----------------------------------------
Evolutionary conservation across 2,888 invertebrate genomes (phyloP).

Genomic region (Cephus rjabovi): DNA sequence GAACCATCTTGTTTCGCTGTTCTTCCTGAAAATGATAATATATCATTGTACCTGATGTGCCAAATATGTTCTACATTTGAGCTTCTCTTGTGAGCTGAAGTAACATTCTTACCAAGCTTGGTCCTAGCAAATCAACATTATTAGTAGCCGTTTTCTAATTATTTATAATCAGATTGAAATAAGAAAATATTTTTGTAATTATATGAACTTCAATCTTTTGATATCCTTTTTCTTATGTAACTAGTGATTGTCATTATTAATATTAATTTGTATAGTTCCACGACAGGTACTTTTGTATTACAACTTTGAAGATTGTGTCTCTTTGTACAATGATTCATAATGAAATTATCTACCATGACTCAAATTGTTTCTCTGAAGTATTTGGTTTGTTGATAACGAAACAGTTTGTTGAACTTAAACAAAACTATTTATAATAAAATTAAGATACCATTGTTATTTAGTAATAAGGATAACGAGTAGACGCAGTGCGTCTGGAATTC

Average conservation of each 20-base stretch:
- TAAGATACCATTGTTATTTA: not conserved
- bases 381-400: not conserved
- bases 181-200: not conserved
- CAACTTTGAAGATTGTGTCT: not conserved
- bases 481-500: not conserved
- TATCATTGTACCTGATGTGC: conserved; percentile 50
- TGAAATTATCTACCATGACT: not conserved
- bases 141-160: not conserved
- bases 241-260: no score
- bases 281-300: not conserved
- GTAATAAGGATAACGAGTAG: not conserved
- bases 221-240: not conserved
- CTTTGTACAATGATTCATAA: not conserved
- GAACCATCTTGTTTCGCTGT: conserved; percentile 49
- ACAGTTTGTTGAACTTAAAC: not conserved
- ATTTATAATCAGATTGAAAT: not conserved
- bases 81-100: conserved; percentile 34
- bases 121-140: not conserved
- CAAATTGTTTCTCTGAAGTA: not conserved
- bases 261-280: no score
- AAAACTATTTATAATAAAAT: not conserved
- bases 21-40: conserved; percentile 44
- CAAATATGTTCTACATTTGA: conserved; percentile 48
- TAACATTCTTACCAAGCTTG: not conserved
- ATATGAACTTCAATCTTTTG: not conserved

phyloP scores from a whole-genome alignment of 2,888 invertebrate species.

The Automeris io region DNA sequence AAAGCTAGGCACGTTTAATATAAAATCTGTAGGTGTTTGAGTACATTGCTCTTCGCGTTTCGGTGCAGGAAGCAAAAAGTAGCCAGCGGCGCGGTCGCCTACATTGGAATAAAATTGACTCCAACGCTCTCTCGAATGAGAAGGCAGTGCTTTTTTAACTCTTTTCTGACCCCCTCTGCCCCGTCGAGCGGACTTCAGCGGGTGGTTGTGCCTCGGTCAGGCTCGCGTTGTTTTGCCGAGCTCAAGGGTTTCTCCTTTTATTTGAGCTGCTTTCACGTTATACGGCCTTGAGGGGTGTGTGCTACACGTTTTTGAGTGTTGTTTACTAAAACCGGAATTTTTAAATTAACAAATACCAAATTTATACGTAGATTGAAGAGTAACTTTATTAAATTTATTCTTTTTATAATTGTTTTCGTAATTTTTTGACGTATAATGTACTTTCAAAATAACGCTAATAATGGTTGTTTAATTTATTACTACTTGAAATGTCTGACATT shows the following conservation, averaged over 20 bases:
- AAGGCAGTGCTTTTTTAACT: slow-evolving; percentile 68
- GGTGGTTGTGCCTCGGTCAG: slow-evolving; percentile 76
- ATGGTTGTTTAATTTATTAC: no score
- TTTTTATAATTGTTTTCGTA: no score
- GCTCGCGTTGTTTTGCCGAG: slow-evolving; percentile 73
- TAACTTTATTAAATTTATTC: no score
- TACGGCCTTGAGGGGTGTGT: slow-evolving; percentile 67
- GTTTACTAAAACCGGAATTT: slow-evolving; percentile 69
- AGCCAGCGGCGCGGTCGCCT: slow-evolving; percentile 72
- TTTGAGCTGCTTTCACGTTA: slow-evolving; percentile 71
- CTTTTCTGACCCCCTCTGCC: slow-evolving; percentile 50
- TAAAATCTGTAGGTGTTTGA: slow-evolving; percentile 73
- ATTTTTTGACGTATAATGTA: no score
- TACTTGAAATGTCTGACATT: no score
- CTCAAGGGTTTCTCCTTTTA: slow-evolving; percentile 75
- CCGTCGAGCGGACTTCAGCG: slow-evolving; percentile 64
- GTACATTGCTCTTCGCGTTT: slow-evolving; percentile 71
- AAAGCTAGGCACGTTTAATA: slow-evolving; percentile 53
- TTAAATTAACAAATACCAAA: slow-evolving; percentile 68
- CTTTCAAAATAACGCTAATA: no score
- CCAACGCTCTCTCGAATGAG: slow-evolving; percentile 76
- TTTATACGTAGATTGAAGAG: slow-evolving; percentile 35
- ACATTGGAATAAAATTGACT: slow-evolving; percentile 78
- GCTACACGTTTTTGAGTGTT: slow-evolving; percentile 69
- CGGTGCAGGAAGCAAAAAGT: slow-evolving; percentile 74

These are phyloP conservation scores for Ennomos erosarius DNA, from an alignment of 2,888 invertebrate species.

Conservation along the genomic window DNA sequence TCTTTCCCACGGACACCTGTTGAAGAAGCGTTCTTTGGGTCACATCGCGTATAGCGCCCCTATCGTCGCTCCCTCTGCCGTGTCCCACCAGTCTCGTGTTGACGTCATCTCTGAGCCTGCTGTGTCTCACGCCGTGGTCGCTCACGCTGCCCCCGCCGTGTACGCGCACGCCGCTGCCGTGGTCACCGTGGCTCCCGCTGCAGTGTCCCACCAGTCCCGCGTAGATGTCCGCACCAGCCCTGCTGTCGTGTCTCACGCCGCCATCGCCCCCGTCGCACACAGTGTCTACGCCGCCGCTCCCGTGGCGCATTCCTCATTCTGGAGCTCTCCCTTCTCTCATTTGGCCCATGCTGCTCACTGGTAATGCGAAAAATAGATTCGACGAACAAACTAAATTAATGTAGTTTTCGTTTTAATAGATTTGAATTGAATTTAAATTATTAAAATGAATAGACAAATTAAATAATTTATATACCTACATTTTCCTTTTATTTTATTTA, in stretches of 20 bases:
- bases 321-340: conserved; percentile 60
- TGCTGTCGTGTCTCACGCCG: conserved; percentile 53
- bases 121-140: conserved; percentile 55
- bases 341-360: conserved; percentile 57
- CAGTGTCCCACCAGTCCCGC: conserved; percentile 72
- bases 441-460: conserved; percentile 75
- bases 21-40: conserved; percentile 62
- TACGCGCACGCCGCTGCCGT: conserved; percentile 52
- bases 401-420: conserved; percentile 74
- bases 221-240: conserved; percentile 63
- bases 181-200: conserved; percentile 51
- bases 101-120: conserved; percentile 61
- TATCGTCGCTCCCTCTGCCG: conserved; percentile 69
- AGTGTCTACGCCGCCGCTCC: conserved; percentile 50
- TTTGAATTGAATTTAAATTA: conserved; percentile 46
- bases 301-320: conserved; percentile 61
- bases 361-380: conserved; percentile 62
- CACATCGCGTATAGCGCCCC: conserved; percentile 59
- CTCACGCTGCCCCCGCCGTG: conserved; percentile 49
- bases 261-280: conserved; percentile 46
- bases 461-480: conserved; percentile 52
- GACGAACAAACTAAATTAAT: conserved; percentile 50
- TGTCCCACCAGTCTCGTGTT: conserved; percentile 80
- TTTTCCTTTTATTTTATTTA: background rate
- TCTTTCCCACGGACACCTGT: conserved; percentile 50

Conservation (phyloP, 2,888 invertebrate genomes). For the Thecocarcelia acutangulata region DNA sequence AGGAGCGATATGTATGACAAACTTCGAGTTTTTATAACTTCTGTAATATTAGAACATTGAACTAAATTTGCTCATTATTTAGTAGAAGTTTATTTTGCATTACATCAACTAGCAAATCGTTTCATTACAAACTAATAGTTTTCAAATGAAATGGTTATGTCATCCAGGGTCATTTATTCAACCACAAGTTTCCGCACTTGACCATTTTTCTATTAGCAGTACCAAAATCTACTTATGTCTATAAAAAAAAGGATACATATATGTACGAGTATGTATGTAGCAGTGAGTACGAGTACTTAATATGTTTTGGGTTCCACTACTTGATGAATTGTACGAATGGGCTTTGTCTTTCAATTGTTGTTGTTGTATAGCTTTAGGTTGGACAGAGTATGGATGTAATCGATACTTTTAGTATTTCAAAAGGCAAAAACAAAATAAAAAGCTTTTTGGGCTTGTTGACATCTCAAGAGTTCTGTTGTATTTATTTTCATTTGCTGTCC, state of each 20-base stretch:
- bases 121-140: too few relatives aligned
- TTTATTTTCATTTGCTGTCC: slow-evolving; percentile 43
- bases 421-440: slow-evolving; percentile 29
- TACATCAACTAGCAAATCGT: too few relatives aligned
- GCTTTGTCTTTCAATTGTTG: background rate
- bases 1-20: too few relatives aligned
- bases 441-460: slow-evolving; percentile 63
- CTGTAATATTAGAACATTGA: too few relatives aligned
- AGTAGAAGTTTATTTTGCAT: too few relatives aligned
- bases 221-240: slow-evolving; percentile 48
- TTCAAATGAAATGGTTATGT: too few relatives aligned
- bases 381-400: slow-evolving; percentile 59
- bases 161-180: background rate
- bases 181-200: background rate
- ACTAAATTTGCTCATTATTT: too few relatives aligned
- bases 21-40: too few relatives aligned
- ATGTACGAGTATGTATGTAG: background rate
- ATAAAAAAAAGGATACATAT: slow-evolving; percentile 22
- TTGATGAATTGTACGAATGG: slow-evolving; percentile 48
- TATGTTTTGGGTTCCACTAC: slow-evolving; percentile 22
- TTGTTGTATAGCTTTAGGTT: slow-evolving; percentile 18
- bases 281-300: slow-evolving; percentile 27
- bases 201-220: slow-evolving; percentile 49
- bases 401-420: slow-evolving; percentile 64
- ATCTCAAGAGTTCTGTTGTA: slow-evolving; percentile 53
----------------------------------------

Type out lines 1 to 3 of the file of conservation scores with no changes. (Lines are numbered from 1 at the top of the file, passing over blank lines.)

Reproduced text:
Evolutionary conservation across 2,888 invertebrate genomes (phyloP).

Genomic region (Cephus rjabovi): DNA sequence GAACCATCTTGTTTCGCTGTTCTTCCTGAAAATGATAATATATCATTGTACCTGATGTGCCAAATATGTTCTACATTTGAGCTTCTCTTGTGAGCTGAAGTAACATTCTTACCAAGCTTGGTCCTAGCAAATCAACATTATTAGTAGCCGTTTTCTAATTATTTATAATCAGATTGAAATAAGAAAATATTTTTGTAATTATATGAACTTCAATCTTTTGATATCCTTTTTCTTATGTAACTAGTGATTGTCATTATTAATATTAATTTGTATAGTTCCACGACAGGTACTTTTGTATTACAACTTTGAAGATTGTGTCTCTTTGTACAATGATTCATAATGAAATTATCTACCATGACTCAAATTGTTTCTCTGAAGTATTTGGTTTGTTGATAACGAAACAGTTTGTTGAACTTAAACAAAACTATTTATAATAAAATTAAGATACCATTGTTATTTAGTAATAAGGATAACGAGTAGACGCAGTGCGTCTGGAATTC

Average conservation of each 20-base stretch: